[4] Section 2052 of the Code of Civil Procedure provides: "A witness may also be impeached by evidence that he has made, at other times, statements inconsistent, with his present testimony; but before this can be done the statements must be related to him, with the circumstances of times, places, and persons present, and he must be asked whether he made such statements, and if so, allowed to explain them. If the statements be in writing, they must be shown to the witness before any question is put to him concerning them." In this case the trial court properly sustained the objection to the impeaching question because, in the incomplete form in which it was asked, it not only failed to meet the code requirements, but it was also unfair in that it omitted the very clause which was explanatory of the first part (itself of uncertain meaning) of the answer; appellant was not entitled to the benefit of part of the answer without the qualification, "maybe she was trying to get away". Indeed, the rule is that if the testimony of a witness upon a former hearing had been reduced to writing, the transcript must be shown to him, or in case he cannot read, or the language is unknown to him, it must be read to him before it may be used for the purpose of impeachment. (People v. Larrios, 220 Cal. 236 [30 PaCal.2d 404]; People v. Lambert, 120 Cal. 170 [52 P. 307]; People v. Hawley, 111 Cal. 78 [43 P. 404]; People v. Lee Chuck, 78 Cal. 317 [20 P. 719]; People v. Orosco, 73 Cal. App. 580 [239 P. 82]; People v. Reynolds, 48 Cal. App. 688 [192 P. 343]; People v. Lopez, 21 Cal. App. 188 [131 P. 104]; Doudell v. Shoo, 20 Cal. App. 424 [129 P. 478]; 27 Cal.Jur., par. 136, p. 163.) The code section (sec. 2052) contemplates the showing to a witness of his former testimony, if it has been reduced to writing, so that he may read it before impeaching questions are asked or, if this cannot be done, relating to him, with circumstances of times, places and persons present, his former statements. The statute also expressly accords to the witness the right to explain his former statements.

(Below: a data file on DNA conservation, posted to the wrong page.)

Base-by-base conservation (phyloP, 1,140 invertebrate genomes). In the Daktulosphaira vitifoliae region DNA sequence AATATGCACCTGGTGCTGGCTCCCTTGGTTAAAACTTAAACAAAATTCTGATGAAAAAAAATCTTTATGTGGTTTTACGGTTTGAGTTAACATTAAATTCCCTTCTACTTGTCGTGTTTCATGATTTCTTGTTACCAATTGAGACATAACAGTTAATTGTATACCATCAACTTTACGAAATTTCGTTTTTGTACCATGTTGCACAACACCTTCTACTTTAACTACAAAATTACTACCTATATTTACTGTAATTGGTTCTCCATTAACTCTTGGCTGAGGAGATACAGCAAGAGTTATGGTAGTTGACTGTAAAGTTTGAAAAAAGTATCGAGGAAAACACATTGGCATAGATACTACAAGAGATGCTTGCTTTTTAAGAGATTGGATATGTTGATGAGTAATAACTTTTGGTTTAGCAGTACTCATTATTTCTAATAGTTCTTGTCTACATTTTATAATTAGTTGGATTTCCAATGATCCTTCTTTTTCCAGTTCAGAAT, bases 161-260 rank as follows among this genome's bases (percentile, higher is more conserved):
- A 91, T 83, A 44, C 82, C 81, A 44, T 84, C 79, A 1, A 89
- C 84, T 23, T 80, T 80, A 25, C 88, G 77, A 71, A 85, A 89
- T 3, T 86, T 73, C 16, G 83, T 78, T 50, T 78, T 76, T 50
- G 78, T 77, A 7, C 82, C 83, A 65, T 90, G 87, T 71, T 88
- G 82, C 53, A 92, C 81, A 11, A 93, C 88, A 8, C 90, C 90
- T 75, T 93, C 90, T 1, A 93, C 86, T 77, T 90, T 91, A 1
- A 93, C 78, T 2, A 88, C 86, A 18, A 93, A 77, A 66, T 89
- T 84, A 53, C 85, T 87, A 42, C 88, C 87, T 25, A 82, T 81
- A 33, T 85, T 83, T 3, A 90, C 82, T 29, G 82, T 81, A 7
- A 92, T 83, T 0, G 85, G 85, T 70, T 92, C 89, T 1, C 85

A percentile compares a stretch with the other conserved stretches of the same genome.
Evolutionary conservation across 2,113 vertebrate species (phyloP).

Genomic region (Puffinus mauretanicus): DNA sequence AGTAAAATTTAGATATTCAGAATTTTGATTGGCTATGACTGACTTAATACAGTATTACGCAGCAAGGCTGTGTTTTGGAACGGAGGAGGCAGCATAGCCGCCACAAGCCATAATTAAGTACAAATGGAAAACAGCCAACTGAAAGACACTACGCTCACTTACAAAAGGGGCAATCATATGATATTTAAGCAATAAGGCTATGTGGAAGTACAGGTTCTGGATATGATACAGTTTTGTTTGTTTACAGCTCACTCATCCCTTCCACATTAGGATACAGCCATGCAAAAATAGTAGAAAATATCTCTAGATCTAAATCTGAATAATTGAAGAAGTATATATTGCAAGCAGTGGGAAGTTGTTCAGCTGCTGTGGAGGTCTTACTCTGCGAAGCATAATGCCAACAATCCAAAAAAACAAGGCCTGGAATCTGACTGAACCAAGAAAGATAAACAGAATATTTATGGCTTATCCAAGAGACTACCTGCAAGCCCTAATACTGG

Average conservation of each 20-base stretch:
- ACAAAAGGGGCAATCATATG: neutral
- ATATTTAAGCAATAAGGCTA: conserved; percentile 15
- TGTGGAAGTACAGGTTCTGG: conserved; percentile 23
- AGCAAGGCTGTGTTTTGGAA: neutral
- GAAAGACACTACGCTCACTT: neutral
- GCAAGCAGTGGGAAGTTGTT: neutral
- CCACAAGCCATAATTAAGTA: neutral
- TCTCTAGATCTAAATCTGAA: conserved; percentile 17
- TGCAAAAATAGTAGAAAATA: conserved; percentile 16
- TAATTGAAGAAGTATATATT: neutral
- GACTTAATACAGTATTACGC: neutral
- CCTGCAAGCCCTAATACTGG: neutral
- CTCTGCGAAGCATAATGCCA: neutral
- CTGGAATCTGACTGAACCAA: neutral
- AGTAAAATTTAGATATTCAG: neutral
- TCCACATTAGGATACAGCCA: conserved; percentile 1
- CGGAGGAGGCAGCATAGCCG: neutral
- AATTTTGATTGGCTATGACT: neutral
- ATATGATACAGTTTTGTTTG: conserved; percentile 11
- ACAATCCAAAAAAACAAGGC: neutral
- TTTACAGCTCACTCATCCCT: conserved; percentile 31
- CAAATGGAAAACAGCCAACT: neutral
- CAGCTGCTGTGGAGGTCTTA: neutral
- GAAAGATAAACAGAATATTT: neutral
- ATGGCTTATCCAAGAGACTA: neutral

[5] Furthermore, even if the ruling of the trial court was erroneous, it is clear that the error was not prejudicial. First, because other impeaching questions were permitted. [6 Cal. 2d 593] For example, on cross-examination Taduko testified that decedent was at the left of the truck and, for impeachment purposes, counsel introduced a prior inconsistent statement made by her at the coroner's inquest to the effect that decedent was at the right of the truck. In other words, the cross-examination of Taduko was not restricted in any manner and a wide latitude was allowed appellant in the asking of all proper questions. Secondly, as appears from our discussion of appellant's first contention, the record contains ample evidence, aside from the testimony of Taduko, to sustain the verdict and judgment.

The judgment is affirmed.